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  • Writer's pictureSound Marketing

Fruit, Veg and Proust.

A question of sales and marketing...

In the middle of a busy market, a man sits behind a table which is covered in fruit and vegetables. He is quietly reading ‘In Search of Lost Time’ by Proust. Passers-by occasionally finger his produce and buy four bananas or three apples. Each time he makes a sale, he puts down his book, sighs, bags the goods, takes the cash, and nods politely to the shopper. He will never know where they bought their coat from, or how warm it is, or whether those boots are waterproof. He will not know if they are sisters, or she is a granny, or he is planning a special dinner with those leeks. In between customers, he is sometimes able to read two or maybe three uninterrupted pages. Lost in Proust, he sometimes misses an undecided hoverer...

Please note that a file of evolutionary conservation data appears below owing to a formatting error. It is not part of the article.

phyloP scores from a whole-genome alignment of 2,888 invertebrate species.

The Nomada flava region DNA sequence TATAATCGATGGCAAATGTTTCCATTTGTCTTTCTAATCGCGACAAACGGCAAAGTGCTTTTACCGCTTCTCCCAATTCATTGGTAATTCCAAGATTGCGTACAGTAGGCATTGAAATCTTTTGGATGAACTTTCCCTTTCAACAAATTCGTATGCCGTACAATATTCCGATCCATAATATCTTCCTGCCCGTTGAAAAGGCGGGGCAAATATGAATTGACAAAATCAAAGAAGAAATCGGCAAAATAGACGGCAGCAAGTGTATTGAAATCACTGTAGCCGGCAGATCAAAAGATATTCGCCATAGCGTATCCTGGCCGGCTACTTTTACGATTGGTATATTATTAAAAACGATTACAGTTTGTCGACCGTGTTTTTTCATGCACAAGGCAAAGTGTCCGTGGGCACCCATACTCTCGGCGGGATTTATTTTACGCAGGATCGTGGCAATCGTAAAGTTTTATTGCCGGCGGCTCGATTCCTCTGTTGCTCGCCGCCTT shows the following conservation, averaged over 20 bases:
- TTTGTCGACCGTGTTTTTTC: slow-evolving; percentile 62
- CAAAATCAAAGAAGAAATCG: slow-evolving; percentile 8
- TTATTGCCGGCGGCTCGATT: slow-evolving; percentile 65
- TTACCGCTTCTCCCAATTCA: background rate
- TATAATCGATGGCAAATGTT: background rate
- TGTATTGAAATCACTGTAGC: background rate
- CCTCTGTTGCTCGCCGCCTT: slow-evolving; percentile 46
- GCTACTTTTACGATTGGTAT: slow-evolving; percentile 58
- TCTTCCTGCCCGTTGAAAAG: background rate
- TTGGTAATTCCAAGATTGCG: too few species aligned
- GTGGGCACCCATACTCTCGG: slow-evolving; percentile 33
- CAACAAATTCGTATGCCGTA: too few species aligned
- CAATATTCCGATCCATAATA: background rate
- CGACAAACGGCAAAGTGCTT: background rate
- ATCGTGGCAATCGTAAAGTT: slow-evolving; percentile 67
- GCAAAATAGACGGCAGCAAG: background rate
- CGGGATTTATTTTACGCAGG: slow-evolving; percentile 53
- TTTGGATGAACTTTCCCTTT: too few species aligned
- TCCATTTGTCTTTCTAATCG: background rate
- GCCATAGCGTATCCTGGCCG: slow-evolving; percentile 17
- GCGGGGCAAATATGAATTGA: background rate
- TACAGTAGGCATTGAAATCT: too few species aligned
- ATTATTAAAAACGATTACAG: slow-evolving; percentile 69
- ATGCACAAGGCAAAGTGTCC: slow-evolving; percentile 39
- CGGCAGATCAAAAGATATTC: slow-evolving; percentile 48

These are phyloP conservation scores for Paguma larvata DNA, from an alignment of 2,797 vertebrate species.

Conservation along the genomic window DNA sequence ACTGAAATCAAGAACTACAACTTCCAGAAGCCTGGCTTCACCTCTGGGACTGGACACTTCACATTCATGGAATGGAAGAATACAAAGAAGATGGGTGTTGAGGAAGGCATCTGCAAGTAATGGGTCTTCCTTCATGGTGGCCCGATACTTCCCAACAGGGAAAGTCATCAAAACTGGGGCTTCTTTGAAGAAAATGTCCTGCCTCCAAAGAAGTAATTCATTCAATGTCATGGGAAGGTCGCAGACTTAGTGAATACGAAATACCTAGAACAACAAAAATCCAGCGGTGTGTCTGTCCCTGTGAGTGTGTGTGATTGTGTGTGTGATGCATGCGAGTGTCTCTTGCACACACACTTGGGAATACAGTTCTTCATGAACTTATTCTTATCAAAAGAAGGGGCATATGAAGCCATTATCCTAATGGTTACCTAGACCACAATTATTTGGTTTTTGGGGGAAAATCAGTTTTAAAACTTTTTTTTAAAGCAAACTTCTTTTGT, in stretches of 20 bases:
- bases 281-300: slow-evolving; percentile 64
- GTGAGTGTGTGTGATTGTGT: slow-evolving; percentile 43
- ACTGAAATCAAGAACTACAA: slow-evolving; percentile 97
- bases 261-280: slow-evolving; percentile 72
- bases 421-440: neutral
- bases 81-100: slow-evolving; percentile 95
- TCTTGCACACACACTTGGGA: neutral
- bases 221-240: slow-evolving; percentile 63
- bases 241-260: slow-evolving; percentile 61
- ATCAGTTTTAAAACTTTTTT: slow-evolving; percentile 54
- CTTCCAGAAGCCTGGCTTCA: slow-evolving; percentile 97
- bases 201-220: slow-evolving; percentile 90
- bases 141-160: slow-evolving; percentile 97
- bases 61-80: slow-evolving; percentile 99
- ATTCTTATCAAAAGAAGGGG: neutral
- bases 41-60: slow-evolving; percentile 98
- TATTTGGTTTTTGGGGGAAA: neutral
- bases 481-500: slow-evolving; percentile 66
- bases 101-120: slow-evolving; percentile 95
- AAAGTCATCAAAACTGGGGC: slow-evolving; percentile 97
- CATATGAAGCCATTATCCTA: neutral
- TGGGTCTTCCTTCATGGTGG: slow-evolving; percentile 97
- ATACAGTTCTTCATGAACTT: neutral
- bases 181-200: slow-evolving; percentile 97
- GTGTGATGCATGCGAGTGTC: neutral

In the middle of a busy market place, a man stands at the front of his table, which is covered in fruit and vegetables. He has no books, he has no chair. He is bustling and tweaking his produce. His bananas are well known to everyone in the market because even the man who sells hats opposite the shoe-shop at the bottom of the row can hear him describe their value. He throws in an apple for the little boy whose mother bought six oranges, and he knows that her coat came from Marks and that no, silly, that’s my mum. Even as he flourishes the bags he tells the man handling the leeks that to wrap them in ham and smother them with cheese would be to bring them to the life for which they were intended. Straightest leeks. From a farm in mid-Wales with NO STONES. Even as he regales and winks, he scopes the aisles. Pears for your health. More vitamin C in that spud from Norfolk than a bottle of tablets, AND easy to peel.

In the end a potato is a potato. A tomato is a tomato and by this reasoning, a leek is a leek is a leek. They are not exclusive to anywhere. There is no huge disparity in price. In order to sell them, it may be enough to simply put them on a table where people walk past. People know what they want, don’t they?

If that was the case, we’d all have time to read stories by Proust, instead of engaging with the customers and telling stories of our own...

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